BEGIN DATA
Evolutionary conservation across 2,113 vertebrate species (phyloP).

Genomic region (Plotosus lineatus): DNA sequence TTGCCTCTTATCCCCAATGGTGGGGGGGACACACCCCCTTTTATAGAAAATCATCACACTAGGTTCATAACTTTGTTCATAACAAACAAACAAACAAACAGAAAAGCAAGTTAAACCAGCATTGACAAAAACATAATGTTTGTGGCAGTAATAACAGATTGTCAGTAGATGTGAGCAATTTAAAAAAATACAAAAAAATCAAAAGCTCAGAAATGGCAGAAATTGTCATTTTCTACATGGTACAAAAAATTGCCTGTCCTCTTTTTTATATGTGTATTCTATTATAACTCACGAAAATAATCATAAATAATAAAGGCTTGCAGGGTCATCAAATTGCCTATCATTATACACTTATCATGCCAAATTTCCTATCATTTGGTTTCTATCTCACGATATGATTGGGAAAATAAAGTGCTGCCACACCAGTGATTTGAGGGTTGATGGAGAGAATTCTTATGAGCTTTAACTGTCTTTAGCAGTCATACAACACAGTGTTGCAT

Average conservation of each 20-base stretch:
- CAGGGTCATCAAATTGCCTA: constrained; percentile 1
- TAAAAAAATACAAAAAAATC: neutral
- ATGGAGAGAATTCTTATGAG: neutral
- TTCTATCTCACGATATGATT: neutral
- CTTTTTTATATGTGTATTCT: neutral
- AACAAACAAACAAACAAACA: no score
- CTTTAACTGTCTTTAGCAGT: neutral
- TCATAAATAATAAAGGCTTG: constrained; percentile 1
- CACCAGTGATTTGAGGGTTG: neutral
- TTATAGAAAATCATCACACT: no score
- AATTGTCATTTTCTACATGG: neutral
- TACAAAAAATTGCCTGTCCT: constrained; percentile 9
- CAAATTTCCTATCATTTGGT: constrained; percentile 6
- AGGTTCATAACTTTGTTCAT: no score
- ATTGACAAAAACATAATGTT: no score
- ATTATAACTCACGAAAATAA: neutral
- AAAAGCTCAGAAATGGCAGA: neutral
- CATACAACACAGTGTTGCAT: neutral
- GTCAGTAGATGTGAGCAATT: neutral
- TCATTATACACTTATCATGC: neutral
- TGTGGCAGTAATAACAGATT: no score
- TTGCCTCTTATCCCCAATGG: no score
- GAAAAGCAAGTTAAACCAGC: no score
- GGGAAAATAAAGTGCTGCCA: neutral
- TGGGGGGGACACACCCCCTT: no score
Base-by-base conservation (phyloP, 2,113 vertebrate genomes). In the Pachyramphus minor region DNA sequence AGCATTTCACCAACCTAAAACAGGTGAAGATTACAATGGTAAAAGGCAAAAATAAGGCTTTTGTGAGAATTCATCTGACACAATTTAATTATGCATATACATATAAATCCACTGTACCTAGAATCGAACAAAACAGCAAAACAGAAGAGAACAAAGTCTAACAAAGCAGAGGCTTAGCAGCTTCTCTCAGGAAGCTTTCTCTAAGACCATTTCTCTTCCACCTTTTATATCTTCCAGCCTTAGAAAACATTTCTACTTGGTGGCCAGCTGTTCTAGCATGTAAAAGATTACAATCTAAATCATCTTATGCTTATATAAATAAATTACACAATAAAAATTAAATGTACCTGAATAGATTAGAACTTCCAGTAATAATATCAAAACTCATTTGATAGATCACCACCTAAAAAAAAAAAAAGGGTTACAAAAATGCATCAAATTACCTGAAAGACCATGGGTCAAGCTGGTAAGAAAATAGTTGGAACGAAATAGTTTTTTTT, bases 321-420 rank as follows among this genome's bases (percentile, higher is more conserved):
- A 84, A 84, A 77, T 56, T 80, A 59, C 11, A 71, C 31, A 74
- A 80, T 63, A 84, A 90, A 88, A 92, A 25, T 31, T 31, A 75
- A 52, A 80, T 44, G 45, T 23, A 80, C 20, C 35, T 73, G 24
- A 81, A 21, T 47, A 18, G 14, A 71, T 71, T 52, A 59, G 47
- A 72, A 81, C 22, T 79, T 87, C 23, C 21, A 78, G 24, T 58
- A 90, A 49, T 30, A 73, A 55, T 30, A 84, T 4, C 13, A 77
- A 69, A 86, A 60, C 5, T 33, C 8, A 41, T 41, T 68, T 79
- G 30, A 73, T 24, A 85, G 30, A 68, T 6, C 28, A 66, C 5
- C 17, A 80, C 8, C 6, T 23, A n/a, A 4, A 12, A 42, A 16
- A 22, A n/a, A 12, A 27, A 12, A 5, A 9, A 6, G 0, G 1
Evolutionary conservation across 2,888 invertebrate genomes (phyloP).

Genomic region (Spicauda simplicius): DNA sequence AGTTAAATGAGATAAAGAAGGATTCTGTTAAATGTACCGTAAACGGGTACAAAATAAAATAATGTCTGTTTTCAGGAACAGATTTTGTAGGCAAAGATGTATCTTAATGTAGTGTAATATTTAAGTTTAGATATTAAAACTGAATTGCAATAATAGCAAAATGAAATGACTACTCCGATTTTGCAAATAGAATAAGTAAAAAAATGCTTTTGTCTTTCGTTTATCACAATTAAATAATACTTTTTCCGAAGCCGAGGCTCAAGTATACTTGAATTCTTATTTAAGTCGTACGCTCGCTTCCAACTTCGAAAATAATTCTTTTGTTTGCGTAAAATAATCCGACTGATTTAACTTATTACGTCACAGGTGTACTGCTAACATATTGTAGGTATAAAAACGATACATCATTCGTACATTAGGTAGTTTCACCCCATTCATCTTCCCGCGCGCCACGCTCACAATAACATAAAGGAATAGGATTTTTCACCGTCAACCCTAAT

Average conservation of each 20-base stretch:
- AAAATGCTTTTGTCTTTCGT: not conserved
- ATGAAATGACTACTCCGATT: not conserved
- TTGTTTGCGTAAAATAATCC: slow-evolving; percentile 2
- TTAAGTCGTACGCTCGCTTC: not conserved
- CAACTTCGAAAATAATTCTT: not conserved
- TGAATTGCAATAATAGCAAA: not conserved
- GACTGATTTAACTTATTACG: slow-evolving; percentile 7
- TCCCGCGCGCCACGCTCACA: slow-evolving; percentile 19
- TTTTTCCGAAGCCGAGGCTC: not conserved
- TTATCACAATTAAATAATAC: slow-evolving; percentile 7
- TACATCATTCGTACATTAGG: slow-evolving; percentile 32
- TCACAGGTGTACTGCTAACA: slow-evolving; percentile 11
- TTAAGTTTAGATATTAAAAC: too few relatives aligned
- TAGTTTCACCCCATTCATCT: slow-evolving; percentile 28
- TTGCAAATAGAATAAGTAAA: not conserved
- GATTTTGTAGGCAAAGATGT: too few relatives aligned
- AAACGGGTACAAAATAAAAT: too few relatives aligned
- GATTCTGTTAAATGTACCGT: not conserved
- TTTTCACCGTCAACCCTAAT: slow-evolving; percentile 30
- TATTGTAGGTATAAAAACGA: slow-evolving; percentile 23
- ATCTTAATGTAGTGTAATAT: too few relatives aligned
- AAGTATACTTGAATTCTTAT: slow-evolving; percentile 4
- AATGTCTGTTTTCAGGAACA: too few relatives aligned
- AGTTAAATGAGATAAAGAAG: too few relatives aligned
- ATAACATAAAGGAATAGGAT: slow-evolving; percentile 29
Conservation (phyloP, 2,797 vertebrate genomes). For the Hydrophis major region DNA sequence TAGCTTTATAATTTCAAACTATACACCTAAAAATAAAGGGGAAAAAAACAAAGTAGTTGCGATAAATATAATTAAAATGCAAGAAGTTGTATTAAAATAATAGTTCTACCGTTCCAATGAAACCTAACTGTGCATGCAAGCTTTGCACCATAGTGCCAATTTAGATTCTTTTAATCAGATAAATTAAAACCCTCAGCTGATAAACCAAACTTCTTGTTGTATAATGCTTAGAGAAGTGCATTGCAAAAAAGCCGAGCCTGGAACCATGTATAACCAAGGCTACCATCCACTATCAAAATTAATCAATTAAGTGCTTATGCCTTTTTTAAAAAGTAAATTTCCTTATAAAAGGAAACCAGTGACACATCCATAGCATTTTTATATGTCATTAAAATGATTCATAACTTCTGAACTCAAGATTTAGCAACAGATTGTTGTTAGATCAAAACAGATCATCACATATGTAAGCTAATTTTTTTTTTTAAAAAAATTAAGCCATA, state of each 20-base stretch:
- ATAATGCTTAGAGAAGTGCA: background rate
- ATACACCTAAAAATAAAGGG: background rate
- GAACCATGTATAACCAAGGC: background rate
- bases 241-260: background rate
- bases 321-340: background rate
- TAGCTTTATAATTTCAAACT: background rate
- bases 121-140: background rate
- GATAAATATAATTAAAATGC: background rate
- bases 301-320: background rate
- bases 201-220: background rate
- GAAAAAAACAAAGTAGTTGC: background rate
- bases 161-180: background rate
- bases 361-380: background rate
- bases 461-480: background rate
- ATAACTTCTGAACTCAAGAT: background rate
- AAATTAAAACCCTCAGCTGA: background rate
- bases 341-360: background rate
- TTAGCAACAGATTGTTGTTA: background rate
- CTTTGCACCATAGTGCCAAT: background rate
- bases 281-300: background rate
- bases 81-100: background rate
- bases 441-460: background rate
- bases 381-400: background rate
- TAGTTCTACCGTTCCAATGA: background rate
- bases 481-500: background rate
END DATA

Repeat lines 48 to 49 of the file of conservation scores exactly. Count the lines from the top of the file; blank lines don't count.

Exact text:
- TGAATTGCAATAATAGCAAA: not conserved
- GACTGATTTAACTTATTACG: slow-evolving; percentile 7